This year’s Snowdon Summer School saw a select group of students inspired by expert tuition in marquetry and cabinet making
This July saw Dumfries House open its doors to a fresh intake of students attending the Snowdon Summer School. Now into its fourth year, this week-long programme provides an opportunity for eight talented students to learn traditional cabinet making and marquetry techniques from master craftsman, ranging from creative drawing to gloss burnishing and the assembly of table components. Over the course of seven days, students are tasked with recreating a piece of furniture using the collection of Chippendale furniture at Dumfries House as inspiration.
“The Snowdon Summer School is a wonderful opportunity for the students to spend a week with master craftsmen, studying in the workshops on Dumfries House estate, honing their design, furniture making and marquetry skills,” says Christian Harvey, education coordinator at the Prince’s Foundation. “It also gives them a chance to meet other like-minded students.”
One such student was Emma Chesterton, a 42-year-old furniture designer-maker who graduated last year. “It was a delight to spend a week with the other budding designer makers. I continue to find that the people who get involved in this craft are exceptionally lovely,” she says. “The Summer School demands that you work to a very high standard, as would be expected in a commercial set up. Maintaining this high quality throughout all my work will be my benchmark going forward.”
Joining her at the Summer School was Matt Holmes, a 3D design student at the University of Plymouth, who says that aside from the physical making experience, spending time with practising craftsmen was a highlight. “Like a number of the other students, I had never really worked with veneer or marquetry before so it was exciting to learn this new skill guided by the talented and experienced tutors,” he says. “Learning the design choices implicated by manufacturing at even a small scale was definitely a skill I will try to take away with me.”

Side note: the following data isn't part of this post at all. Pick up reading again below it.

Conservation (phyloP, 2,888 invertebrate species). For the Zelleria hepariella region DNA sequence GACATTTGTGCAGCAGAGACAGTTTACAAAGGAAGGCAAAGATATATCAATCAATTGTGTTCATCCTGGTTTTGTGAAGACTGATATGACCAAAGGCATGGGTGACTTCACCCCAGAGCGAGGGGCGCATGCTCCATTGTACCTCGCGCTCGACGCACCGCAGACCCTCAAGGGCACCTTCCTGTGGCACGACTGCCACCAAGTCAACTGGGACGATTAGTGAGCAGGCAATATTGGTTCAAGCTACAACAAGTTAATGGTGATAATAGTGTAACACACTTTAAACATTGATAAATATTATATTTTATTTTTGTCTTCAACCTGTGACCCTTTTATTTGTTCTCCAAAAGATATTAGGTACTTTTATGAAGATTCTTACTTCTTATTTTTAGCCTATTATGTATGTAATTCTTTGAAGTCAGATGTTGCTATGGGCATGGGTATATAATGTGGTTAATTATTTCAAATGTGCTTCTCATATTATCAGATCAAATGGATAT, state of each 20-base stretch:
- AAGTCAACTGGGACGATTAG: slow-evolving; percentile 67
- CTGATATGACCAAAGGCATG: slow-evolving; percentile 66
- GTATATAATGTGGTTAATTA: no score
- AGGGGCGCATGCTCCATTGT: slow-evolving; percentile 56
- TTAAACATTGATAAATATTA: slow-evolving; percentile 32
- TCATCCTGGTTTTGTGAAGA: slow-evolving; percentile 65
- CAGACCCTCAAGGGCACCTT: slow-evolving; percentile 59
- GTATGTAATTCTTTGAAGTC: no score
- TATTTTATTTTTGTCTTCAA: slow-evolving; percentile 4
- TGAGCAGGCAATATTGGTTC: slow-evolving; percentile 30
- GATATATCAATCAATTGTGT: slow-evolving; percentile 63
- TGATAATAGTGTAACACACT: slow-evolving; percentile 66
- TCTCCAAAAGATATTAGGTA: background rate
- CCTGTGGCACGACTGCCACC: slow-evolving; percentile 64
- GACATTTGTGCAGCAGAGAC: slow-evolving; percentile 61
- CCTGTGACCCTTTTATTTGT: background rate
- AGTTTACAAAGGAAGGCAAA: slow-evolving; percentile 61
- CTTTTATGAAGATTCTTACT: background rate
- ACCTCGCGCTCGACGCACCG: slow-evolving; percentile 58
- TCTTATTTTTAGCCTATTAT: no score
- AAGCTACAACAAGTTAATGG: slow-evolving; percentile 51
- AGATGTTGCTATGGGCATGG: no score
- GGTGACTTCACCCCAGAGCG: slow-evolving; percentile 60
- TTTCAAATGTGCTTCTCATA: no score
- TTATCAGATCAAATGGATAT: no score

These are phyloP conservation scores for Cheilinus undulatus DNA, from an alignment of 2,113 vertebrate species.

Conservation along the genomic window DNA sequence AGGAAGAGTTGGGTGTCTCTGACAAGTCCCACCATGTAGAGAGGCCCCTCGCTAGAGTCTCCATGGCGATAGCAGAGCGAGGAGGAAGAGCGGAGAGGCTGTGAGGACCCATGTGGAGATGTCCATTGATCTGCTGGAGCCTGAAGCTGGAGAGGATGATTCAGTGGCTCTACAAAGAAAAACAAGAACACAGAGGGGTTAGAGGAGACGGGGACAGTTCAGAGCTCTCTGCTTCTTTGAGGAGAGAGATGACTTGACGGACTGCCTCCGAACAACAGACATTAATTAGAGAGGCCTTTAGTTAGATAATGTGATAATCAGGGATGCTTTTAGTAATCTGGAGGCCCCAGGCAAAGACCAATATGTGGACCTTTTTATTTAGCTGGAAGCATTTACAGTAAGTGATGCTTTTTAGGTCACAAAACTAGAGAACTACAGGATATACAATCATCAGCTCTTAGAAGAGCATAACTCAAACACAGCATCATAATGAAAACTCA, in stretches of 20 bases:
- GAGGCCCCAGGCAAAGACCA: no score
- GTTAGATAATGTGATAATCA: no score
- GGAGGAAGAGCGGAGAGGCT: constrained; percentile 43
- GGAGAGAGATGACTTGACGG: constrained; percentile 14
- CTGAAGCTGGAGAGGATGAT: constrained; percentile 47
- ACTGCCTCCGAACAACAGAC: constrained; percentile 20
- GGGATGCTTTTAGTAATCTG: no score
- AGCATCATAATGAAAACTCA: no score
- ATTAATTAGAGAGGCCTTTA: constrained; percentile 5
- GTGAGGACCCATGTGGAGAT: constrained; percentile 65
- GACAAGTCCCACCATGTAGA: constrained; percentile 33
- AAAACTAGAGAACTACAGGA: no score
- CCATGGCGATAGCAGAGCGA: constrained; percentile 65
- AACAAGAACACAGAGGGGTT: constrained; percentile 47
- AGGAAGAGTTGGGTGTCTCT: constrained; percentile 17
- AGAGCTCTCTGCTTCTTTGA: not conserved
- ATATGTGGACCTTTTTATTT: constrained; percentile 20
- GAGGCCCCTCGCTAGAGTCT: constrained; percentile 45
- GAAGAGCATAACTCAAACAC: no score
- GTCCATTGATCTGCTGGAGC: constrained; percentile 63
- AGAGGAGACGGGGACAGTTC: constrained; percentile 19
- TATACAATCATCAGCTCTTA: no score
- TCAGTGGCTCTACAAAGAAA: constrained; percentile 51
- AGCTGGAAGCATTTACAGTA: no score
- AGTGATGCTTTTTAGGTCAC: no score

Among the Summer School’s three tutors was Jonathan Rose, who has been a cabinet maker for 25 years and employs 10 people creating bespoke furniture for a client list that includes Lord Snowdon. “There will always be a market for finely made objects, using the beauty of natural materials. If this can be combined with design to a client’s taste, commissions will follow,” he says when asked about the relevance of marquetry today. “Creating an object yourself is a hugely rewarding thing to do, and it’s something most people miss out on in today’s avenues of employment. We need to be able to supply the bespoke market for years to come – after all, it would be tragic for Antiques Roadshow to have to end!”
The Prince’s Foundation’s Snowdon Summer School is supported by Penhaligon’s.